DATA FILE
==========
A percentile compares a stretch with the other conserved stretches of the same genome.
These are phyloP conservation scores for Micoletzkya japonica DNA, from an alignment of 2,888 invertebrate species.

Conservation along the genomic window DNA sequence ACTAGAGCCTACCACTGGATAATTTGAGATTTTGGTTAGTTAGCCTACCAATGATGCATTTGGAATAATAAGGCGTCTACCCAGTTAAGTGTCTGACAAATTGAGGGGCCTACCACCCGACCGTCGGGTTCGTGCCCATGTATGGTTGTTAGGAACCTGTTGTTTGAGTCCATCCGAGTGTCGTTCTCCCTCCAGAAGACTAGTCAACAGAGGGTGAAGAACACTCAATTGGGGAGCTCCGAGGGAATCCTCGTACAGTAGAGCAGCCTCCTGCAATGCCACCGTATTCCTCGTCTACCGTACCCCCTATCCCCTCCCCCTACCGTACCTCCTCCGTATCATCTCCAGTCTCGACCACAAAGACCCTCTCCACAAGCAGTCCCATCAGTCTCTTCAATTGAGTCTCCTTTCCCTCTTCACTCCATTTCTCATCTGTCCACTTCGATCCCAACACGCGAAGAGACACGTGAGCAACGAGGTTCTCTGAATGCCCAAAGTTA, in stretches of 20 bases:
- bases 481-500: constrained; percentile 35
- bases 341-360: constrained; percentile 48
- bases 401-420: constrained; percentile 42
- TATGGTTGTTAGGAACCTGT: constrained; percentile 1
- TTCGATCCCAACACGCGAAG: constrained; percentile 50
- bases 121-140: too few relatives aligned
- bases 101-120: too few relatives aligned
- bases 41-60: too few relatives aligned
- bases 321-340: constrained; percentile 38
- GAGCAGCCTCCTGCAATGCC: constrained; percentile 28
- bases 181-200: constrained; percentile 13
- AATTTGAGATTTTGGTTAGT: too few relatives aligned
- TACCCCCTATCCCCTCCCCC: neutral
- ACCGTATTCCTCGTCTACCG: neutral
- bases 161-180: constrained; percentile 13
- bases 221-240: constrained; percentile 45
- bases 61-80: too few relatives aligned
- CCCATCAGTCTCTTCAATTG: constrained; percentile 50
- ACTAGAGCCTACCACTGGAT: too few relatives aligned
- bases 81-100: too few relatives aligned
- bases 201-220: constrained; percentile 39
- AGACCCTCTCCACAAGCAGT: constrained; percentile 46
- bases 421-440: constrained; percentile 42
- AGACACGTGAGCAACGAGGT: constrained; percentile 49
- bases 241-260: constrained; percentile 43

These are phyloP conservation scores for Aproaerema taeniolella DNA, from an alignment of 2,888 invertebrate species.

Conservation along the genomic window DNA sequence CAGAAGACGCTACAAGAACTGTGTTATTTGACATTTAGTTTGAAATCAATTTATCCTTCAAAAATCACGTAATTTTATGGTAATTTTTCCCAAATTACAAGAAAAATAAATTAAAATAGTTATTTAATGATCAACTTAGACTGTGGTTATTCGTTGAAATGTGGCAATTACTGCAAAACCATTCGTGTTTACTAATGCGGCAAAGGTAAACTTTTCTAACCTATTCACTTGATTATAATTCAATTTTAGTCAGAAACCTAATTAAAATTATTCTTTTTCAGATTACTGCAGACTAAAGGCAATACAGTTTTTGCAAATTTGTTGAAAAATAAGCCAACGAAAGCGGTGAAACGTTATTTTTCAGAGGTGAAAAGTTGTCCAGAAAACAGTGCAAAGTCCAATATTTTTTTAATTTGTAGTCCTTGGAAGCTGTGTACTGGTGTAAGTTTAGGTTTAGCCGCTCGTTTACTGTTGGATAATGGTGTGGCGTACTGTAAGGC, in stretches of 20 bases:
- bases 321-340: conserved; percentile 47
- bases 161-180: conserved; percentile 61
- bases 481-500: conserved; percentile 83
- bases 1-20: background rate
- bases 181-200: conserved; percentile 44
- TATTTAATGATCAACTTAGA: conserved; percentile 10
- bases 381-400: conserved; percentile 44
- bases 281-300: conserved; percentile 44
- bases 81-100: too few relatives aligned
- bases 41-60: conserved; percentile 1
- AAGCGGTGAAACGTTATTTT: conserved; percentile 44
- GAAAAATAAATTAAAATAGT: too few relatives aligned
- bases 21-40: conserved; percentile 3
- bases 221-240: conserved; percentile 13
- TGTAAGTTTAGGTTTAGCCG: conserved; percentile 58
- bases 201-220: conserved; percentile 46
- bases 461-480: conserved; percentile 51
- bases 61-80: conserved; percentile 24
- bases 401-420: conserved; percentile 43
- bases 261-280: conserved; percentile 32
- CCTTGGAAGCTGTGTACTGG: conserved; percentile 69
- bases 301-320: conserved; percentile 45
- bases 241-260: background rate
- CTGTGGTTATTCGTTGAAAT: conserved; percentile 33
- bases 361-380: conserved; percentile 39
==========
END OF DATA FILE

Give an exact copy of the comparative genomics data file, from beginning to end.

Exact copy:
A percentile compares a stretch with the other conserved stretches of the same genome.
These are phyloP conservation scores for Micoletzkya japonica DNA, from an alignment of 2,888 invertebrate species.

Conservation along the genomic window DNA sequence ACTAGAGCCTACCACTGGATAATTTGAGATTTTGGTTAGTTAGCCTACCAATGATGCATTTGGAATAATAAGGCGTCTACCCAGTTAAGTGTCTGACAAATTGAGGGGCCTACCACCCGACCGTCGGGTTCGTGCCCATGTATGGTTGTTAGGAACCTGTTGTTTGAGTCCATCCGAGTGTCGTTCTCCCTCCAGAAGACTAGTCAACAGAGGGTGAAGAACACTCAATTGGGGAGCTCCGAGGGAATCCTCGTACAGTAGAGCAGCCTCCTGCAATGCCACCGTATTCCTCGTCTACCGTACCCCCTATCCCCTCCCCCTACCGTACCTCCTCCGTATCATCTCCAGTCTCGACCACAAAGACCCTCTCCACAAGCAGTCCCATCAGTCTCTTCAATTGAGTCTCCTTTCCCTCTTCACTCCATTTCTCATCTGTCCACTTCGATCCCAACACGCGAAGAGACACGTGAGCAACGAGGTTCTCTGAATGCCCAAAGTTA, in stretches of 20 bases:
- bases 481-500: constrained; percentile 35
- bases 341-360: constrained; percentile 48
- bases 401-420: constrained; percentile 42
- TATGGTTGTTAGGAACCTGT: constrained; percentile 1
- TTCGATCCCAACACGCGAAG: constrained; percentile 50
- bases 121-140: too few relatives aligned
- bases 101-120: too few relatives aligned
- bases 41-60: too few relatives aligned
- bases 321-340: constrained; percentile 38
- GAGCAGCCTCCTGCAATGCC: constrained; percentile 28
- bases 181-200: constrained; percentile 13
- AATTTGAGATTTTGGTTAGT: too few relatives aligned
- TACCCCCTATCCCCTCCCCC: neutral
- ACCGTATTCCTCGTCTACCG: neutral
- bases 161-180: constrained; percentile 13
- bases 221-240: constrained; percentile 45
- bases 61-80: too few relatives aligned
- CCCATCAGTCTCTTCAATTG: constrained; percentile 50
- ACTAGAGCCTACCACTGGAT: too few relatives aligned
- bases 81-100: too few relatives aligned
- bases 201-220: constrained; percentile 39
- AGACCCTCTCCACAAGCAGT: constrained; percentile 46
- bases 421-440: constrained; percentile 42
- AGACACGTGAGCAACGAGGT: constrained; percentile 49
- bases 241-260: constrained; percentile 43

These are phyloP conservation scores for Aproaerema taeniolella DNA, from an alignment of 2,888 invertebrate species.

Conservation along the genomic window DNA sequence CAGAAGACGCTACAAGAACTGTGTTATTTGACATTTAGTTTGAAATCAATTTATCCTTCAAAAATCACGTAATTTTATGGTAATTTTTCCCAAATTACAAGAAAAATAAATTAAAATAGTTATTTAATGATCAACTTAGACTGTGGTTATTCGTTGAAATGTGGCAATTACTGCAAAACCATTCGTGTTTACTAATGCGGCAAAGGTAAACTTTTCTAACCTATTCACTTGATTATAATTCAATTTTAGTCAGAAACCTAATTAAAATTATTCTTTTTCAGATTACTGCAGACTAAAGGCAATACAGTTTTTGCAAATTTGTTGAAAAATAAGCCAACGAAAGCGGTGAAACGTTATTTTTCAGAGGTGAAAAGTTGTCCAGAAAACAGTGCAAAGTCCAATATTTTTTTAATTTGTAGTCCTTGGAAGCTGTGTACTGGTGTAAGTTTAGGTTTAGCCGCTCGTTTACTGTTGGATAATGGTGTGGCGTACTGTAAGGC, in stretches of 20 bases:
- bases 321-340: conserved; percentile 47
- bases 161-180: conserved; percentile 61
- bases 481-500: conserved; percentile 83
- bases 1-20: background rate
- bases 181-200: conserved; percentile 44
- TATTTAATGATCAACTTAGA: conserved; percentile 10
- bases 381-400: conserved; percentile 44
- bases 281-300: conserved; percentile 44
- bases 81-100: too few relatives aligned
- bases 41-60: conserved; percentile 1
- AAGCGGTGAAACGTTATTTT: conserved; percentile 44
- GAAAAATAAATTAAAATAGT: too few relatives aligned
- bases 21-40: conserved; percentile 3
- bases 221-240: conserved; percentile 13
- TGTAAGTTTAGGTTTAGCCG: conserved; percentile 58
- bases 201-220: conserved; percentile 46
- bases 461-480: conserved; percentile 51
- bases 61-80: conserved; percentile 24
- bases 401-420: conserved; percentile 43
- bases 261-280: conserved; percentile 32
- CCTTGGAAGCTGTGTACTGG: conserved; percentile 69
- bases 301-320: conserved; percentile 45
- bases 241-260: background rate
- CTGTGGTTATTCGTTGAAAT: conserved; percentile 33
- bases 361-380: conserved; percentile 39